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Advice on avoiding taking an entire Udemy course every time I don't know how to do something?

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Mid-Level Software Engineer at Taro Community2 months ago

I'm working on my side project. A web app.

I know a little of html and css just the basics but now I want to extend my app and make it more visually attractive and I noticed I went to Udemy to look for Modern CSS course etc.

It will take me 20+ hours just to know what to do plus the time I take doing the work.

This approach is not working for me and not gonna finish the project by the deadline I set myself.

What are your thoughts? How you learn something while applying it at the same time?



  • 24
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    Tech Lead @ Robinhood, Meta, Course Hero
    2 months ago

    Here's my playbook for learning fast with side projects:

    1. Decompose the project into tiny chunks
    2. Google and StackOverflow your way through each chunk. Sprinkle in some ChatGPT while you're at it
    3. Eventually all the chunks will line up and your project will be complete

    I started doing Android back in 2013. Those were dark times. I was using Eclipse (which is terrible, thank god we have Android Studio now), and there weren't a ton of high-quality tutorials. So I had to hack and scrap and stitch stuff together to get my apps working. 11 years later, I have published 30+ apps to Google Play with 4 million+ users combined.

    Don't feel pressured to write high-quality code or deeply understand what's going on underneath when you're just starting. Just build.

    Follow the advice here to learn how to decompose a project: "How do I make software less overwhelming?"

    I know that we're trying to get away from courses, but if you have the time, I recommend my code quality course as well (it's just 3.5 hours instead of 20): [Course] Level Up Your Code Quality As A Software Engineer

  • 13
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    Eng @ Taro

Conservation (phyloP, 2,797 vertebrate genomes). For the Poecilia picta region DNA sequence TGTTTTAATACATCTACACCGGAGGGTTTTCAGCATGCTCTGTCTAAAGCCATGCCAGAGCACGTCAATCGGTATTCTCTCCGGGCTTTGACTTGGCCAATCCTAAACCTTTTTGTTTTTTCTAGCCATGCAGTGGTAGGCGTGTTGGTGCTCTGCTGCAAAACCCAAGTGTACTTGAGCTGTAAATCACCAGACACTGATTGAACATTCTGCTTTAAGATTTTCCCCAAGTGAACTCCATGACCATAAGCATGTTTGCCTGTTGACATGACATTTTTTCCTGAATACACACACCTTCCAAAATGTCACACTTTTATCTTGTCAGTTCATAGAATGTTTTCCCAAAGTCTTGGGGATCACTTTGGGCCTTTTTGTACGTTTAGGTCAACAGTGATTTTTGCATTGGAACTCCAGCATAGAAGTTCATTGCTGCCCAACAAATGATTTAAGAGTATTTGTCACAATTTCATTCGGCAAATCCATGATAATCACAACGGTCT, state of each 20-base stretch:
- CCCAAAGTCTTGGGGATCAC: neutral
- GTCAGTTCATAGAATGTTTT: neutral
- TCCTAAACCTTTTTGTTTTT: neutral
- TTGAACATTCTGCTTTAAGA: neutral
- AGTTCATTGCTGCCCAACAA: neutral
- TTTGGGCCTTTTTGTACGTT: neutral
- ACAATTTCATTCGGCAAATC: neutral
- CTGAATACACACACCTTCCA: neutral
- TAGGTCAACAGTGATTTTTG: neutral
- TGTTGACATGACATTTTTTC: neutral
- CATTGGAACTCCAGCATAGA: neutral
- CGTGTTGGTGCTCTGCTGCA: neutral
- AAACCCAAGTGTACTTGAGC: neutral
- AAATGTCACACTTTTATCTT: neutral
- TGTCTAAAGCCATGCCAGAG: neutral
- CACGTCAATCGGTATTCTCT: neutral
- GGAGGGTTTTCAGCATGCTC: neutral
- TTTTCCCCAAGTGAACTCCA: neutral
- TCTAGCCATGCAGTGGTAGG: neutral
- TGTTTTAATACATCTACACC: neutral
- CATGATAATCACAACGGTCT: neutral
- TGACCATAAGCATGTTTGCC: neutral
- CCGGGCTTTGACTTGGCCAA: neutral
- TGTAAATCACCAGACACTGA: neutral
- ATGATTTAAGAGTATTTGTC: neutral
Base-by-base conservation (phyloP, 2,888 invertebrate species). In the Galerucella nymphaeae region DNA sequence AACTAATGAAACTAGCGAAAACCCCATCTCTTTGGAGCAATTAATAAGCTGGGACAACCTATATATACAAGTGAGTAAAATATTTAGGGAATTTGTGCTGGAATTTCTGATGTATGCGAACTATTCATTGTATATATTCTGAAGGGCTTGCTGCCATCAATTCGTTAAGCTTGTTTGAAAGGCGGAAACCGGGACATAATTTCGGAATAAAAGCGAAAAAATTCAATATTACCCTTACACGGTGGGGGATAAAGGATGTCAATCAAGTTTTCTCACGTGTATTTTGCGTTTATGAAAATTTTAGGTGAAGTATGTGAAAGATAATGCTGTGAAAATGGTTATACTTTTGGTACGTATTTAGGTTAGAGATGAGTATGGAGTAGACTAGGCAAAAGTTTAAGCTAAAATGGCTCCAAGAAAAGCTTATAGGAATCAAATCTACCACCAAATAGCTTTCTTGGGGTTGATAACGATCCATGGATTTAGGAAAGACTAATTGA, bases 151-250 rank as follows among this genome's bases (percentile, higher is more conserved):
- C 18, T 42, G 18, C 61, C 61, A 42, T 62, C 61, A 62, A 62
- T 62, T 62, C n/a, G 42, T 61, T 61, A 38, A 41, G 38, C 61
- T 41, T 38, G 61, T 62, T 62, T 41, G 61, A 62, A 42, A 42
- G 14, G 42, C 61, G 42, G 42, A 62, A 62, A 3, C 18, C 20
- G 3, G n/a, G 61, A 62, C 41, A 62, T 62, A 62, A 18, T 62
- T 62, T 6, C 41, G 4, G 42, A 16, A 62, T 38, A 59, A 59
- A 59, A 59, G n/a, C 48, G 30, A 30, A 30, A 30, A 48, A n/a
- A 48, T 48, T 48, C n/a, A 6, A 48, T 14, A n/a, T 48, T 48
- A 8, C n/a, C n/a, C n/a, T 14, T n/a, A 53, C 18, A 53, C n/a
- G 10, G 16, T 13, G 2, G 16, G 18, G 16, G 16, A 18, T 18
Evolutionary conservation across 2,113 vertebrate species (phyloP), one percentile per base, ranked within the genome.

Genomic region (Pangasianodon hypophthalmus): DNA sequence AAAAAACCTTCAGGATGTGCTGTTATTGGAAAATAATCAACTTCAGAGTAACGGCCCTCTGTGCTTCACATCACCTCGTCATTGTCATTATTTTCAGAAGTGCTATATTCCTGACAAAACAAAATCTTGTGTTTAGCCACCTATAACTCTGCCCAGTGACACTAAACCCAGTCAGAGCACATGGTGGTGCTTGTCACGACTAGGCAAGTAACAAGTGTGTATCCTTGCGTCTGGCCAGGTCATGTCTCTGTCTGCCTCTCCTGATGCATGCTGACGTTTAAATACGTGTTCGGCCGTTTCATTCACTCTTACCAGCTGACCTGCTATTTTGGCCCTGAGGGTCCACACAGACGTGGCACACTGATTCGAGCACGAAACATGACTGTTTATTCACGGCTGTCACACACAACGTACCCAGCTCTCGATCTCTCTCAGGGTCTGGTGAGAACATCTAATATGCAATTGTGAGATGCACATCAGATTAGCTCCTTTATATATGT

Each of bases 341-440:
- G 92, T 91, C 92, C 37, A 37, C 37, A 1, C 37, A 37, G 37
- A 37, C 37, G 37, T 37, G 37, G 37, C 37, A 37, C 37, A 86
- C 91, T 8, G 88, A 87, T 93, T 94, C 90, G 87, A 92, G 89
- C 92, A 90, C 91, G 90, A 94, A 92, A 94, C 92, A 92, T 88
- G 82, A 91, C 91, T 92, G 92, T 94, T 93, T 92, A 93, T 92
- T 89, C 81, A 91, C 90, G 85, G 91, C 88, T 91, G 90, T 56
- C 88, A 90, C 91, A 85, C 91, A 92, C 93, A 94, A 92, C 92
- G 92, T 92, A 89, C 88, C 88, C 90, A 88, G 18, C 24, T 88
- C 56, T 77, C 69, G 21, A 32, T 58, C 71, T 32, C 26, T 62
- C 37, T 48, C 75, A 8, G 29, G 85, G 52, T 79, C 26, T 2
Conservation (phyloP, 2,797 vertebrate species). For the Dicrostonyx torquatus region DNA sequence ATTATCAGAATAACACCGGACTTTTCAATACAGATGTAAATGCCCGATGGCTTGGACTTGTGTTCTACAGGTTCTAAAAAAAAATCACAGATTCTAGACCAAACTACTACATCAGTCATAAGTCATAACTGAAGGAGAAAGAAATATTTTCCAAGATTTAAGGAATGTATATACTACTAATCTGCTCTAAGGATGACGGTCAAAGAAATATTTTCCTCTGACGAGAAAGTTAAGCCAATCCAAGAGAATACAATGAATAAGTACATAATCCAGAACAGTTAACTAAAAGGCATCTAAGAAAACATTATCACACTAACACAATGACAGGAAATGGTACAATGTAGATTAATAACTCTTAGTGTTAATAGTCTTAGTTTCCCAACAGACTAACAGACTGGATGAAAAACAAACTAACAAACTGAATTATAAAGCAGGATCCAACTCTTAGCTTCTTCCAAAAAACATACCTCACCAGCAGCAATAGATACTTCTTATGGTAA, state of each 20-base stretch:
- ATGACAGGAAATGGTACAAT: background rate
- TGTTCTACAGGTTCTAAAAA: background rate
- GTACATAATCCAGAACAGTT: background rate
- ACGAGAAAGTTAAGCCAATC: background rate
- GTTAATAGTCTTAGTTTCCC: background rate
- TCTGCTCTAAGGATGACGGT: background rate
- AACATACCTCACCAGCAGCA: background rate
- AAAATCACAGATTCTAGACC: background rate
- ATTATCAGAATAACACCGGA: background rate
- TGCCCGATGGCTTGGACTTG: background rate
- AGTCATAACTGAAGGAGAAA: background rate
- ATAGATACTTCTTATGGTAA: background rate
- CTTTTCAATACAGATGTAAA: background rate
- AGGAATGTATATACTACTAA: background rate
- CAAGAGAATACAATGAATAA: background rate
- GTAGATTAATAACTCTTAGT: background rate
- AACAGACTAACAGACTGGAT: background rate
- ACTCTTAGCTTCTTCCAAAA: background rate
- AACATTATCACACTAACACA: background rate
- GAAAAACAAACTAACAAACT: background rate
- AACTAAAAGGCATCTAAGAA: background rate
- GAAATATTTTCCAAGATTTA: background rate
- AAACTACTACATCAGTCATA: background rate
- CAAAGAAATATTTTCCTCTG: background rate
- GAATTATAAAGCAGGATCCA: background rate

2 months ago

    20+ hours is a long time to do research. There could be a few reasons why this is happening.

    • It's easy to fall into a trap where you watch the videos because it's easier than writing out code. Watching videos can give you quick satisfaction where it feels like you are making progress even though there is nothing to show for it.
    • You don't want to write incorrect code. The great thing is that there's no one to judge your side project code. This will give you an opportunity to throw the kitchen sink at the problem and try everything.
    • It is also possible that you haven't been exposed to enough CSS, which is why you are looking for a comprehensive course that can teach you everything. While this is good for learning, your goal is shipping your project within a certain timeline, so this isn't the route to take. I haven't tried this before, but have you tried to ask ChatGPT questions to point you in the right direction? This way you can avoid learning things unrelated to the problem you are trying to solve.

    It's also helpful to break down your tasks into smaller tasks (like max 1 hour time) and timebox each of your tasks to make sure you don't spend too much time on them. For a side project, it might make sense to cut tasks to keep that momentum going.

  • 8
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    Data Engineer @ CI Financial
    2 months ago

    Just want to +1 what Alex and Charlie said and say that ChatGPT/Bard/Copilot has personally helped me avoid courses. I now have an aid always available to give me feedback about tactics (coding) or strategy (design/architecture).

    In pre-historic times before ChatGPT, when I had a question, I'd Google it and have to sort through the links. If my answer wasn't easy to find in those links, I might throw up the question on Stack Overflow and wait a day or two (or more) until someone responded, if they did at all. That might kill my momentum. Now, AI is always there to give me a hand (cue the creepy music).

    Of course, you will still need to Google things sometimes, sort through links and StackOverflow answers, and perhaps ask a few yourself, but AI can do a great job dealing with low-hanging fruit and help you see more clearly where your gaps are and where to invest.

    Hope that's helpful!